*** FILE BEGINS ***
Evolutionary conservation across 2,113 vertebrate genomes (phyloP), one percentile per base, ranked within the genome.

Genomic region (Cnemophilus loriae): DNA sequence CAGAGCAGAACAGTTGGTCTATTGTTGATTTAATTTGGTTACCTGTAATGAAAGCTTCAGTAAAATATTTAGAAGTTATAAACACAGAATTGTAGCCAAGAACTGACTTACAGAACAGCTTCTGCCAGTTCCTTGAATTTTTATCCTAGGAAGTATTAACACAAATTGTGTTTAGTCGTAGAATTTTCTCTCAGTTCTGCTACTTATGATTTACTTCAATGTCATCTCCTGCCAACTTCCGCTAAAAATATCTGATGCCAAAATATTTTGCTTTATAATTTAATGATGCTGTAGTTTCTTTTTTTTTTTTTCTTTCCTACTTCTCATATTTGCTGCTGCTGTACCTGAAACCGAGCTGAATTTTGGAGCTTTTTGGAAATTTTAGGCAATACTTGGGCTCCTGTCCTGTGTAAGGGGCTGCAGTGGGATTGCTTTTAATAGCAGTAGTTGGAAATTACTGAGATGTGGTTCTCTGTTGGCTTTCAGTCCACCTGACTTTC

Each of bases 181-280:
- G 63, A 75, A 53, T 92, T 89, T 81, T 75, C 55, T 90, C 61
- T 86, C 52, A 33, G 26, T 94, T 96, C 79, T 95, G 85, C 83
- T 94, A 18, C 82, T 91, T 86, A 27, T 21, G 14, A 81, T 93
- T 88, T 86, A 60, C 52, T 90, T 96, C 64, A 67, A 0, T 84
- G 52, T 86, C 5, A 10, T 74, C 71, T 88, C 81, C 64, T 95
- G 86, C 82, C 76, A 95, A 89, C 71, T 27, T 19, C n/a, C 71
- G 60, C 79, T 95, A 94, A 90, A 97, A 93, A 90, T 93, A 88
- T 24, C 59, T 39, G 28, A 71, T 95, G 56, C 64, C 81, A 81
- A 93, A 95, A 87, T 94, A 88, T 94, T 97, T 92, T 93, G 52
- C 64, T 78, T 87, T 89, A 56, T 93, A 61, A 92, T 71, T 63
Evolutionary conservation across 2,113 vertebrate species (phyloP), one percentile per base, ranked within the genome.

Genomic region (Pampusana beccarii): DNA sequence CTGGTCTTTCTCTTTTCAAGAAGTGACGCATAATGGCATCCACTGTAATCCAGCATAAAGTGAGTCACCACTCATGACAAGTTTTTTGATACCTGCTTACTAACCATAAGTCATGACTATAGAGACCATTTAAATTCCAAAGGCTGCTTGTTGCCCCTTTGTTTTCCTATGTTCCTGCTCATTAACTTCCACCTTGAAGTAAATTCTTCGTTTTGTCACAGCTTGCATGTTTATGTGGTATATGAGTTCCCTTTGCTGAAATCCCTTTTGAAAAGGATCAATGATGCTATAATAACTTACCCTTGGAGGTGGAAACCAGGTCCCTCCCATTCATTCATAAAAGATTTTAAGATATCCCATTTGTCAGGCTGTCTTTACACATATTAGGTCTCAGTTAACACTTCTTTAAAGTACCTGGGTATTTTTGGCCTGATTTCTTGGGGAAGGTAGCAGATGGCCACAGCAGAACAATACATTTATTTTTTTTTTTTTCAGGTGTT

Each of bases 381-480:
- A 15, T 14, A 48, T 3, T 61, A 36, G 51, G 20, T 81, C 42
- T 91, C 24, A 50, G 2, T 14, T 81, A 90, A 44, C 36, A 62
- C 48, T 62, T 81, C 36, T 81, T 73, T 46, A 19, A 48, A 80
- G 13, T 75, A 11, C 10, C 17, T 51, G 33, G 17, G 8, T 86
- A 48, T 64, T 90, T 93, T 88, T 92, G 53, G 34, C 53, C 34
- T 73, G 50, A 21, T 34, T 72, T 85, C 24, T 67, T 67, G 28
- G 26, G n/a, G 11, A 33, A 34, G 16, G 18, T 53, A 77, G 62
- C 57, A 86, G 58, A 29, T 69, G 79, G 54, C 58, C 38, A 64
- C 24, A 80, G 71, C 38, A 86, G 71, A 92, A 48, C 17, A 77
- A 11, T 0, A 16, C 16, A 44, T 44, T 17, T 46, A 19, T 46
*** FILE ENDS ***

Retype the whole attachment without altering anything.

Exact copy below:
Evolutionary conservation across 2,113 vertebrate genomes (phyloP), one percentile per base, ranked within the genome.

Genomic region (Cnemophilus loriae): DNA sequence CAGAGCAGAACAGTTGGTCTATTGTTGATTTAATTTGGTTACCTGTAATGAAAGCTTCAGTAAAATATTTAGAAGTTATAAACACAGAATTGTAGCCAAGAACTGACTTACAGAACAGCTTCTGCCAGTTCCTTGAATTTTTATCCTAGGAAGTATTAACACAAATTGTGTTTAGTCGTAGAATTTTCTCTCAGTTCTGCTACTTATGATTTACTTCAATGTCATCTCCTGCCAACTTCCGCTAAAAATATCTGATGCCAAAATATTTTGCTTTATAATTTAATGATGCTGTAGTTTCTTTTTTTTTTTTTCTTTCCTACTTCTCATATTTGCTGCTGCTGTACCTGAAACCGAGCTGAATTTTGGAGCTTTTTGGAAATTTTAGGCAATACTTGGGCTCCTGTCCTGTGTAAGGGGCTGCAGTGGGATTGCTTTTAATAGCAGTAGTTGGAAATTACTGAGATGTGGTTCTCTGTTGGCTTTCAGTCCACCTGACTTTC

Each of bases 181-280:
- G 63, A 75, A 53, T 92, T 89, T 81, T 75, C 55, T 90, C 61
- T 86, C 52, A 33, G 26, T 94, T 96, C 79, T 95, G 85, C 83
- T 94, A 18, C 82, T 91, T 86, A 27, T 21, G 14, A 81, T 93
- T 88, T 86, A 60, C 52, T 90, T 96, C 64, A 67, A 0, T 84
- G 52, T 86, C 5, A 10, T 74, C 71, T 88, C 81, C 64, T 95
- G 86, C 82, C 76, A 95, A 89, C 71, T 27, T 19, C n/a, C 71
- G 60, C 79, T 95, A 94, A 90, A 97, A 93, A 90, T 93, A 88
- T 24, C 59, T 39, G 28, A 71, T 95, G 56, C 64, C 81, A 81
- A 93, A 95, A 87, T 94, A 88, T 94, T 97, T 92, T 93, G 52
- C 64, T 78, T 87, T 89, A 56, T 93, A 61, A 92, T 71, T 63
Evolutionary conservation across 2,113 vertebrate species (phyloP), one percentile per base, ranked within the genome.

Genomic region (Pampusana beccarii): DNA sequence CTGGTCTTTCTCTTTTCAAGAAGTGACGCATAATGGCATCCACTGTAATCCAGCATAAAGTGAGTCACCACTCATGACAAGTTTTTTGATACCTGCTTACTAACCATAAGTCATGACTATAGAGACCATTTAAATTCCAAAGGCTGCTTGTTGCCCCTTTGTTTTCCTATGTTCCTGCTCATTAACTTCCACCTTGAAGTAAATTCTTCGTTTTGTCACAGCTTGCATGTTTATGTGGTATATGAGTTCCCTTTGCTGAAATCCCTTTTGAAAAGGATCAATGATGCTATAATAACTTACCCTTGGAGGTGGAAACCAGGTCCCTCCCATTCATTCATAAAAGATTTTAAGATATCCCATTTGTCAGGCTGTCTTTACACATATTAGGTCTCAGTTAACACTTCTTTAAAGTACCTGGGTATTTTTGGCCTGATTTCTTGGGGAAGGTAGCAGATGGCCACAGCAGAACAATACATTTATTTTTTTTTTTTTCAGGTGTT

Each of bases 381-480:
- A 15, T 14, A 48, T 3, T 61, A 36, G 51, G 20, T 81, C 42
- T 91, C 24, A 50, G 2, T 14, T 81, A 90, A 44, C 36, A 62
- C 48, T 62, T 81, C 36, T 81, T 73, T 46, A 19, A 48, A 80
- G 13, T 75, A 11, C 10, C 17, T 51, G 33, G 17, G 8, T 86
- A 48, T 64, T 90, T 93, T 88, T 92, G 53, G 34, C 53, C 34
- T 73, G 50, A 21, T 34, T 72, T 85, C 24, T 67, T 67, G 28
- G 26, G n/a, G 11, A 33, A 34, G 16, G 18, T 53, A 77, G 62
- C 57, A 86, G 58, A 29, T 69, G 79, G 54, C 58, C 38, A 64
- C 24, A 80, G 71, C 38, A 86, G 71, A 92, A 48, C 17, A 77
- A 11, T 0, A 16, C 16, A 44, T 44, T 17, T 46, A 19, T 46